Rick Yaeger: Hey, everyone. It’s Rick Yaeger, here, with “One Question Interviews,” the show where I ask famous people curious questions.
You’ve seen today’s guest in “Felicity” and “Flashpoint.” She also released her third album last year, and this summer, will be a member of the cast of “Covert Affairs.” Please welcome Amy Jo Johnson.
Amy Jo Johnson: Hello.
Rick: Hello. Thank you so much. Thanks for being a guest on my show.
Amy Jo: Thanks for having me.
Rick: I did tell the folks what you’ve been up to, but you’re very busy. You’re a very busy person.
Very Busy Person
Amy Jo: I’ve been going around in circles for the last two days, trying to get things done. I haven’t gotten anything done. I’m going a little nutty right now. For Covert Affairs, I’m really excited. I’m doing a recurring role, so maybe seven episodes. I’m not sure how many yet. That’s really fun. That’ll be airing this summer.
I finished a screenplay called “The Space Between,” which we’re going to shoot in spring of 2015. It’ll be my first feature that I’ll direct. I have a year to get it all in order and place. It’ll be very low-budget, but I’m going to do my first feature.
Rick: You’ve done some short films in the recent past.
Award Winning Short Films
Amy Jo: I did two short films. One was called “Bent.” That was my first one. That just finished the festival route. I just finished my second one, called “Lines,” which Enrico Colantoni’s in. He’s very funny in it. That, hopefully, will start the festival route in the summer.
Rick: Bent. You’d mentioned it went the festival route. You won an award for that.
Amy Jo: I won a couple.
Rick: You won a couple? I saw you won the Long Island Film Festival Award for Women Directors. That’s pretty cool.
Amy Jo: That was cool.
Amy Jo: At Toronto Independent Film Festival, I won the Jury Award.
Rick: Very nice.
Amy Jo: Then, the WIFT, Women in Film and Television in Toronto, it won the Audience Choice Award, which was very cool.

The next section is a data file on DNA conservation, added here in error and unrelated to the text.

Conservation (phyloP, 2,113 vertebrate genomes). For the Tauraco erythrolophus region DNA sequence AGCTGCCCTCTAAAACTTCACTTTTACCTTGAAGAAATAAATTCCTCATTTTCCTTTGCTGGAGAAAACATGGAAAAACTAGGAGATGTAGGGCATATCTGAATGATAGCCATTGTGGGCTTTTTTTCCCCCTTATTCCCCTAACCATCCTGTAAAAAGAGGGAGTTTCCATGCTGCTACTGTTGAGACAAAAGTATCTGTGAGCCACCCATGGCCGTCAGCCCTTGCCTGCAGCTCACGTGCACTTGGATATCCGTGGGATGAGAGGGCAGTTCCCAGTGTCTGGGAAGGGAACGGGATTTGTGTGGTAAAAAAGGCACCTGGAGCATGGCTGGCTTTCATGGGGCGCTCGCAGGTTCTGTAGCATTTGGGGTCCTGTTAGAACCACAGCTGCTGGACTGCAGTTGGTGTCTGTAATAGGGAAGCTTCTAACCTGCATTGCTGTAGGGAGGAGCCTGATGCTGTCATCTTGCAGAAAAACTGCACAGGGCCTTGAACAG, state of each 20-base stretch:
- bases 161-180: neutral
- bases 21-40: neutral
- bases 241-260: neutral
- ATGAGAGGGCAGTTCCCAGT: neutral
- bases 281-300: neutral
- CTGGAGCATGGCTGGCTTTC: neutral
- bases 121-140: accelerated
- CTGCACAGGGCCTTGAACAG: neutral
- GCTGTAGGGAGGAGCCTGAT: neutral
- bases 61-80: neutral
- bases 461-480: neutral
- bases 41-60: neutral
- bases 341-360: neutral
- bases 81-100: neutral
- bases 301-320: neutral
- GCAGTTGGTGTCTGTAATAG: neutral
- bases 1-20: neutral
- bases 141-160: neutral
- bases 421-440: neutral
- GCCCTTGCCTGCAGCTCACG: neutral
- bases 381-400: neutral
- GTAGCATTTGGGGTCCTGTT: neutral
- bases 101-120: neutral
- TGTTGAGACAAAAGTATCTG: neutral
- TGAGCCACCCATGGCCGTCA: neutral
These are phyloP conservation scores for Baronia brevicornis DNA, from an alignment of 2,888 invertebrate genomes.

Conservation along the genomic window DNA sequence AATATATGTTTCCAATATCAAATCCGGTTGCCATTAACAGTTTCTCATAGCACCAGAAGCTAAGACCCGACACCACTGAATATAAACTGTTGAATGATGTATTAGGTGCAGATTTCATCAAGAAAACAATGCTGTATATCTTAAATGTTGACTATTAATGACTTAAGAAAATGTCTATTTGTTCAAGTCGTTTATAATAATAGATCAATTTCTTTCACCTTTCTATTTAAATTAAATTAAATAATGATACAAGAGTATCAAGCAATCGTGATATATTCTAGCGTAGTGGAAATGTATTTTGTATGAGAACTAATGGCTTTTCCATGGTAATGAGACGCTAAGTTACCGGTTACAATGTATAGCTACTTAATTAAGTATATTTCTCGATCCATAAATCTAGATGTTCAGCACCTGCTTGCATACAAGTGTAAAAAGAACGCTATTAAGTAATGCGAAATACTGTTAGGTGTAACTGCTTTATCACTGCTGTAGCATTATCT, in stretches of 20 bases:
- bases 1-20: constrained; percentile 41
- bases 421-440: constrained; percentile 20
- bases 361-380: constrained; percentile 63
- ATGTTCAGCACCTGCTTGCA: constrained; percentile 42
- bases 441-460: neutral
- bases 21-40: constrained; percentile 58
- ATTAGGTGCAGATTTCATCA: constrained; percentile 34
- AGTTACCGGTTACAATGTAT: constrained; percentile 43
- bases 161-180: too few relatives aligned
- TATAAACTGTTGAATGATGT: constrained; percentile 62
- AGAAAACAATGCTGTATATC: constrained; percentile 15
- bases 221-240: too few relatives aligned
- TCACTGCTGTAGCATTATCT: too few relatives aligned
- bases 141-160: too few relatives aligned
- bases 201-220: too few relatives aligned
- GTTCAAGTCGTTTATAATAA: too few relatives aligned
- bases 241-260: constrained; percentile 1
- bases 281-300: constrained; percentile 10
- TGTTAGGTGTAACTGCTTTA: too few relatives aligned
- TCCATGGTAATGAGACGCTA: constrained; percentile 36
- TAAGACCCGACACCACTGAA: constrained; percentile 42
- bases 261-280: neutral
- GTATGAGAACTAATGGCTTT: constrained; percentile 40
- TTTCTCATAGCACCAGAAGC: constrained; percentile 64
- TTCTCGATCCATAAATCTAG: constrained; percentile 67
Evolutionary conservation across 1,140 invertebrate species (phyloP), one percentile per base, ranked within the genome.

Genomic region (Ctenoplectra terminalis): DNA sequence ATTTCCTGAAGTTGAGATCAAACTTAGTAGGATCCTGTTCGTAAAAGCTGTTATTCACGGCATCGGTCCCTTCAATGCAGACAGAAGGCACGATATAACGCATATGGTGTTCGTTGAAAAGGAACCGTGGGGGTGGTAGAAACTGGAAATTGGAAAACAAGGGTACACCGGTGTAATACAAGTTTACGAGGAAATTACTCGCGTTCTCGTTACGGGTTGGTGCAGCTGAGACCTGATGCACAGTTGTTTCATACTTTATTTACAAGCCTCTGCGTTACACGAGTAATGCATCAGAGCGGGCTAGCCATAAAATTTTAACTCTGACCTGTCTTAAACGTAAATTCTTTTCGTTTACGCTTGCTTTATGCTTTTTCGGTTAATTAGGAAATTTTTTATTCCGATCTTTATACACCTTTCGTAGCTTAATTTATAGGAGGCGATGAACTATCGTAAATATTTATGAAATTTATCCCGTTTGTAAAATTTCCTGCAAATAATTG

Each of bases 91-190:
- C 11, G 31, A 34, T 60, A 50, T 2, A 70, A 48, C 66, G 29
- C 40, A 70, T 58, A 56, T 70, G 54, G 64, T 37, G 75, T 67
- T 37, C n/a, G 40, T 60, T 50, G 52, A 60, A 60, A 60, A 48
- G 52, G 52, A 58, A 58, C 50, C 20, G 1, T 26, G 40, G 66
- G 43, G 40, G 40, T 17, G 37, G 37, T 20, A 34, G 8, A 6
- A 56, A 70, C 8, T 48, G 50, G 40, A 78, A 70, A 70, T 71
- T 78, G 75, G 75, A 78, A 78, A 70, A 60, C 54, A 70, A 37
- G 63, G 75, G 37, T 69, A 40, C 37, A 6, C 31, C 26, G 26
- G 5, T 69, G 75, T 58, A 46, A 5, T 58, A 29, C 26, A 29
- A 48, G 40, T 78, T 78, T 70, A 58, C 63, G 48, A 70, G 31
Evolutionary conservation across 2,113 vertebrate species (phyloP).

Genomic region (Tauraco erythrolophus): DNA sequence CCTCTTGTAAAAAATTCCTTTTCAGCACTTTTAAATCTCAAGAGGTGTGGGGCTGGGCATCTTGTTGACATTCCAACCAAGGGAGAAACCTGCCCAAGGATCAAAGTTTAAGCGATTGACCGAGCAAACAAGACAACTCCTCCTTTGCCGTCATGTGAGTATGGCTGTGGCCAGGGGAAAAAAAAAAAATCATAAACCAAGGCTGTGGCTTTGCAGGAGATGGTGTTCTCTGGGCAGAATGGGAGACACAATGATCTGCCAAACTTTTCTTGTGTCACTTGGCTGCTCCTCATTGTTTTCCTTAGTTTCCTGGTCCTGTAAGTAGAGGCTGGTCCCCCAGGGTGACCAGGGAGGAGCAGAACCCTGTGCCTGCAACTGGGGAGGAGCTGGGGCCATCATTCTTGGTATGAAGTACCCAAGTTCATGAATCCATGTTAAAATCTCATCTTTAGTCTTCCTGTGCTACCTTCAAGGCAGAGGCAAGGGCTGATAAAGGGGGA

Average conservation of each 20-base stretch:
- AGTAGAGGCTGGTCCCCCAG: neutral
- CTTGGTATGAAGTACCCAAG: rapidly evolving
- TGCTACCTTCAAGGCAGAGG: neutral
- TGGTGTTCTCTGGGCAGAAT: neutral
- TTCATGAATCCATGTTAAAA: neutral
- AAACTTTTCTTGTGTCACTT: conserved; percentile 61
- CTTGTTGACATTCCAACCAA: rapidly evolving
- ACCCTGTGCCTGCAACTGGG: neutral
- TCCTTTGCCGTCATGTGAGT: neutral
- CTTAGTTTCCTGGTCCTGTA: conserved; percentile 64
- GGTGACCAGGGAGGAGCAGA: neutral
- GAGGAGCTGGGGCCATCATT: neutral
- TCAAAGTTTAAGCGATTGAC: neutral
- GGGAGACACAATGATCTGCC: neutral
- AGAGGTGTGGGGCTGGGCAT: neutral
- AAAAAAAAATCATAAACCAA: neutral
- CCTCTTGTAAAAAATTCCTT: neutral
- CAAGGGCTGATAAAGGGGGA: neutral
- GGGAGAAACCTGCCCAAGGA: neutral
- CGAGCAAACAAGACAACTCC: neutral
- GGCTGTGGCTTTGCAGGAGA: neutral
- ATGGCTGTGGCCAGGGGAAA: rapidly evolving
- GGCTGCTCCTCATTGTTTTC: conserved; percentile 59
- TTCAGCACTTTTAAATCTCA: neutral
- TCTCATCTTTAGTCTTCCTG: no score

Rick: This is your first thing.
Amy Jo: Yeah. My first short film is actually going to be available online to watch at the National Screen Institute’s online film festival. NS…
Rick: I’ll look it up, and it’ll already be below your face.
Amy Jo: That starts, actually, on Tuesday. It’ll be on there for a while.
Amy Jo: They both were.
Rick: Both were.
Amy Jo: On Indiegogo.
Rick: How does that work? This is a new thing for film, independent film, is to pitch the idea of it to the general public, and say, “Depending on how you donate, you get different perks.” It’s almost like subscribing to PBS.
At the five-dollar level, you get the tote bag.
Amy Jo: Totally. I did do a tote bag.
Rick: It was higher than five dollars, I’m sure.
Amy Jo: Yeah. I only sold three, too. [laughs] I have a whole bunch of tote bags.
My Indiegogo experience, so far, has been really amazing. It’s only because of the supporters that I have on Twitter and Facebook. These people, most of them, have watched my entire career and have been on the journey with me, and been a part of it.
It’s been really exciting and fun, and also really cool to get to know these people, and as I’m transitioning from acting into directing, to have this support. These people watch me go and help me go through the transition, which will take a few years.
A Song Sung for You
The Indiegogo campaigns were very successful, only because of them. One of my perks on Lines was “I’ll sing a song for you.”
Rick: I’ve seen those on YouTube.
Amy Jo: They’re a little silly.[music]
Rick: They’re great, though. They’re very personal. They’re very, very you.
Amy Jo: I have seventy more to do.
Rick: Did they all have to be different songs, or can they be the same song?
Amy Jo: I never set the rules. I’m about to just clump 10 people into one song.[laughter]
Rick: I don’t know. You might get complaints.
Amy Jo: I was thinking about karaoking. I’ve been looking online for different karaoke music. I thought that could be fun.
Rick: A little “Don’t Stop Believing” in there.
Amy Jo: Change it up a little bit. I might do a few karaoke songs. [laughs] I didn’t say what song.
Rick: No, you didn’t. Just a song. Could be “Happy Birthday,” although, you’d probably get hit with some kind of copyright problem with those.
Amy Jo: They’re very raw.
Rick: They’re very raw and real, very cool. I really like them. I would be pleased if I’d donated and that was what I got.
Amy Jo: That’s what you got. You get a little email, and you have it, and you can download it, and it’s yours.
Rick: Your name is mentioned. It’s definitely yours.
Amy Jo: I talk right to you.
Rick: The songs, thus far, are off your albums. Your last album came out last year.
Amy Jo: In November. It’s called “Never Broken.”
Rick: Never Broken. Very cool.